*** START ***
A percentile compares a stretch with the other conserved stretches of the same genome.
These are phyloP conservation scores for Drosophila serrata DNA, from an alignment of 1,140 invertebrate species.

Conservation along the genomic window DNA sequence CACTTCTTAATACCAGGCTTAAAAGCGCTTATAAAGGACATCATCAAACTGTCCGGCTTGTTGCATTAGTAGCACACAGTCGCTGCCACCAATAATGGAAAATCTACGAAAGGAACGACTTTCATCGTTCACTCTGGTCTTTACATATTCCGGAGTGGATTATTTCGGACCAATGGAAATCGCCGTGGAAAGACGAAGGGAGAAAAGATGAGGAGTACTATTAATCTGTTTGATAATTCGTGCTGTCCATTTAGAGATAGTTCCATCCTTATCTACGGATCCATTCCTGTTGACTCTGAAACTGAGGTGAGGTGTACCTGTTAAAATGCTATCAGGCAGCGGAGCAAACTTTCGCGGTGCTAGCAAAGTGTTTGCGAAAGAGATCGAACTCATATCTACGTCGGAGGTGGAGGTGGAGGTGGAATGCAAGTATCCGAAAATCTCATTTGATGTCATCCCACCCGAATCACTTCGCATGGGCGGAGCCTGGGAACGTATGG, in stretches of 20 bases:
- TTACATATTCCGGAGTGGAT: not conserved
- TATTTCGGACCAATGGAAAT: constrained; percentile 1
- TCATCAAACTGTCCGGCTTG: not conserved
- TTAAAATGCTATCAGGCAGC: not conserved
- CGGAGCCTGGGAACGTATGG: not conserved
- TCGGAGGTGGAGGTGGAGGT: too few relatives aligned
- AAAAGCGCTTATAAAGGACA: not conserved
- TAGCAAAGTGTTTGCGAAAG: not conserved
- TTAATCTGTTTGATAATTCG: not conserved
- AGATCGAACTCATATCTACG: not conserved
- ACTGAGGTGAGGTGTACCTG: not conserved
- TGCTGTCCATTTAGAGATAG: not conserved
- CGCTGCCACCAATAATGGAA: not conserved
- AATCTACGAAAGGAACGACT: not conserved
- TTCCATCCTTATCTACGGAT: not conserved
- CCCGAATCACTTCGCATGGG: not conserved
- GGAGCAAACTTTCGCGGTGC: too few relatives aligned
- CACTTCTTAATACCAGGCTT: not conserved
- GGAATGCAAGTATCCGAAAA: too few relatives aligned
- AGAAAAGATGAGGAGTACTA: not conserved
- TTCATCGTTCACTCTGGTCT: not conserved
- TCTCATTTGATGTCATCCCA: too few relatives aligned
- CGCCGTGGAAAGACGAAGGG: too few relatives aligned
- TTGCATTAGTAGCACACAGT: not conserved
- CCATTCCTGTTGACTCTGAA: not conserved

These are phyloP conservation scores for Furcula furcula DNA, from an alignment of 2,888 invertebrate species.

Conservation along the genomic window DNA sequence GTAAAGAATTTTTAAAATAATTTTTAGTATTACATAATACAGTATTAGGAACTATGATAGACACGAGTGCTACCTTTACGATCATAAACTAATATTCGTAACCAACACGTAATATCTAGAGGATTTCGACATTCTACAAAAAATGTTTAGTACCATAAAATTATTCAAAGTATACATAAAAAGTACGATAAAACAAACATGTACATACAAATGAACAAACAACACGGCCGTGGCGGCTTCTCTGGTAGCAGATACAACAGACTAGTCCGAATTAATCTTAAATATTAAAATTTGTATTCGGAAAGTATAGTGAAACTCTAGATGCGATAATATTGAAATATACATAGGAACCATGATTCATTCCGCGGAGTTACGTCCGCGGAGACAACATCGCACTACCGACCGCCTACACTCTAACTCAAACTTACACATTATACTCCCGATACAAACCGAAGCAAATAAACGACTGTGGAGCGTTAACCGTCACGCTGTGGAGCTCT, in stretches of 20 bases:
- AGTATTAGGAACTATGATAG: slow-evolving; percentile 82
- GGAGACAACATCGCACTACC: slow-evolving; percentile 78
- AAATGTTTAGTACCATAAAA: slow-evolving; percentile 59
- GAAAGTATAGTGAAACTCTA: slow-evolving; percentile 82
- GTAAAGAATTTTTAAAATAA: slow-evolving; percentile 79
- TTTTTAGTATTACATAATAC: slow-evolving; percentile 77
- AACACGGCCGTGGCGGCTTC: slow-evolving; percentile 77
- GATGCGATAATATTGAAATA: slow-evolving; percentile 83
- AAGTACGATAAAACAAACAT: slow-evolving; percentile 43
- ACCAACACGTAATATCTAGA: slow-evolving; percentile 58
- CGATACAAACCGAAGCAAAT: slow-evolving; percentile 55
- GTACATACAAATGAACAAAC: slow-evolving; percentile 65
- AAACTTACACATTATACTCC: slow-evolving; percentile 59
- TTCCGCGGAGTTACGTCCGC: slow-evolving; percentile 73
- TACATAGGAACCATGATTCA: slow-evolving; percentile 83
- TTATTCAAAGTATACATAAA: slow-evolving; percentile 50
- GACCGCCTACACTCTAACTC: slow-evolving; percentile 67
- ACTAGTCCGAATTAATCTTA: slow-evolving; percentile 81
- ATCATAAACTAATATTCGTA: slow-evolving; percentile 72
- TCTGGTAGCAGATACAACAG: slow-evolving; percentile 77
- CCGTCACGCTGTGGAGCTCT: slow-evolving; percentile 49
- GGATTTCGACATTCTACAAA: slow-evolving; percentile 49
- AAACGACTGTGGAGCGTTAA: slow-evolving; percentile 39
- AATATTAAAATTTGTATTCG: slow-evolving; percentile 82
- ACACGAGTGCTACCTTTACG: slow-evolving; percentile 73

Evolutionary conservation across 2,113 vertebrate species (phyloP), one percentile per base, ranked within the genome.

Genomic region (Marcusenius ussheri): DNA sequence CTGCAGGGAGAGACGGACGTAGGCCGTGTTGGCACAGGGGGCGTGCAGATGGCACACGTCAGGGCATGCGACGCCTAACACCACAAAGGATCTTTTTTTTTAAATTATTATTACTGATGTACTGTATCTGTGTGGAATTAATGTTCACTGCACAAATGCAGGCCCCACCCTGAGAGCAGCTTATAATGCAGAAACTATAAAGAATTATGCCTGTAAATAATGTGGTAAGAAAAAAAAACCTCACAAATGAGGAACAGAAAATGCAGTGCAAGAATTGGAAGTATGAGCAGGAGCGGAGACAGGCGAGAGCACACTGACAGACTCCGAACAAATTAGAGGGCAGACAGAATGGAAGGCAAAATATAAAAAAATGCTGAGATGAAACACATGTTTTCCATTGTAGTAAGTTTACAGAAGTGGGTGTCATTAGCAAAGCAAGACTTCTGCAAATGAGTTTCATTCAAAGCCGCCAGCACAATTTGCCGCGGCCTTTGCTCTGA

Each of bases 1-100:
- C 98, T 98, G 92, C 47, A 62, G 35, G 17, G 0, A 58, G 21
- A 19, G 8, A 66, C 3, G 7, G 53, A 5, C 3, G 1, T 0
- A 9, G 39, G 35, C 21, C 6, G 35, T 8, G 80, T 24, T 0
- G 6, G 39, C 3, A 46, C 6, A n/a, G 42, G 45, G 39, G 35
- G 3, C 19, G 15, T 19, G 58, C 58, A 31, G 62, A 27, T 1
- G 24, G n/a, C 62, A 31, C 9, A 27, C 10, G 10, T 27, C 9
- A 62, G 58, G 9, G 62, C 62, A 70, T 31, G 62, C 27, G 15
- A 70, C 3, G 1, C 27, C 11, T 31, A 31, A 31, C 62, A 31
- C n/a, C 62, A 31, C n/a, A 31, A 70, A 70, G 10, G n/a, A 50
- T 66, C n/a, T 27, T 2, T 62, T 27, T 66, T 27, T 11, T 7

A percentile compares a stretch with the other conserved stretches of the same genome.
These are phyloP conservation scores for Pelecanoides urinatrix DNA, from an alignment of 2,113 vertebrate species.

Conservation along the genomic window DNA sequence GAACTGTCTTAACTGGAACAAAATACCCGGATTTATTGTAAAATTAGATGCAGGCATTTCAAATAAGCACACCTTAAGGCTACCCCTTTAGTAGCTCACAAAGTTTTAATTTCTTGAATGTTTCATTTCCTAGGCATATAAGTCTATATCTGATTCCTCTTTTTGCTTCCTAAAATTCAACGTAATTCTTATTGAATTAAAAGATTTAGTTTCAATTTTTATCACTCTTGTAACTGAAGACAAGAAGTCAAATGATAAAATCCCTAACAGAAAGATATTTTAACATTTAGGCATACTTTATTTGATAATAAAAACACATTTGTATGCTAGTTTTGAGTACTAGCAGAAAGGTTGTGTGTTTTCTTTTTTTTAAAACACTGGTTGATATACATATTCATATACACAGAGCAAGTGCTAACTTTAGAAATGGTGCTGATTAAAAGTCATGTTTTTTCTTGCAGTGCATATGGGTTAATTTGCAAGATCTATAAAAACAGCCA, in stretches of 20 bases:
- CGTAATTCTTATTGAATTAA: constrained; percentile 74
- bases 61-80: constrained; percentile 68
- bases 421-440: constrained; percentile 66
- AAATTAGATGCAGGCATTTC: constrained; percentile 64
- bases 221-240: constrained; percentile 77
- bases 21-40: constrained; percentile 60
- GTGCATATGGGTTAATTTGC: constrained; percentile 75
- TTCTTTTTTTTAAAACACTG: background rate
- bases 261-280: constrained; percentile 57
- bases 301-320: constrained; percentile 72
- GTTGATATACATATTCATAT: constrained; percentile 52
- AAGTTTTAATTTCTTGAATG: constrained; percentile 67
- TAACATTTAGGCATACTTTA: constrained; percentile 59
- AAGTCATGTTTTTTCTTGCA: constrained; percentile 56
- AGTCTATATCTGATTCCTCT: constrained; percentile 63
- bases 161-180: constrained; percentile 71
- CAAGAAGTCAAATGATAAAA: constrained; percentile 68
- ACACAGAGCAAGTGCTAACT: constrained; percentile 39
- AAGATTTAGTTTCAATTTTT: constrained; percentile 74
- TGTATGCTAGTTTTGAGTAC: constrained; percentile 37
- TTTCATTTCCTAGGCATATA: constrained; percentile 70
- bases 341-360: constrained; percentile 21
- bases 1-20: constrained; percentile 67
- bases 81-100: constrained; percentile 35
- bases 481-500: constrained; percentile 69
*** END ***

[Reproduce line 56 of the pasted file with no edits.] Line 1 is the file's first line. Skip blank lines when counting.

Evolutionary conservation across 2,113 vertebrate species (phyloP), one percentile per base, ranked within the genome.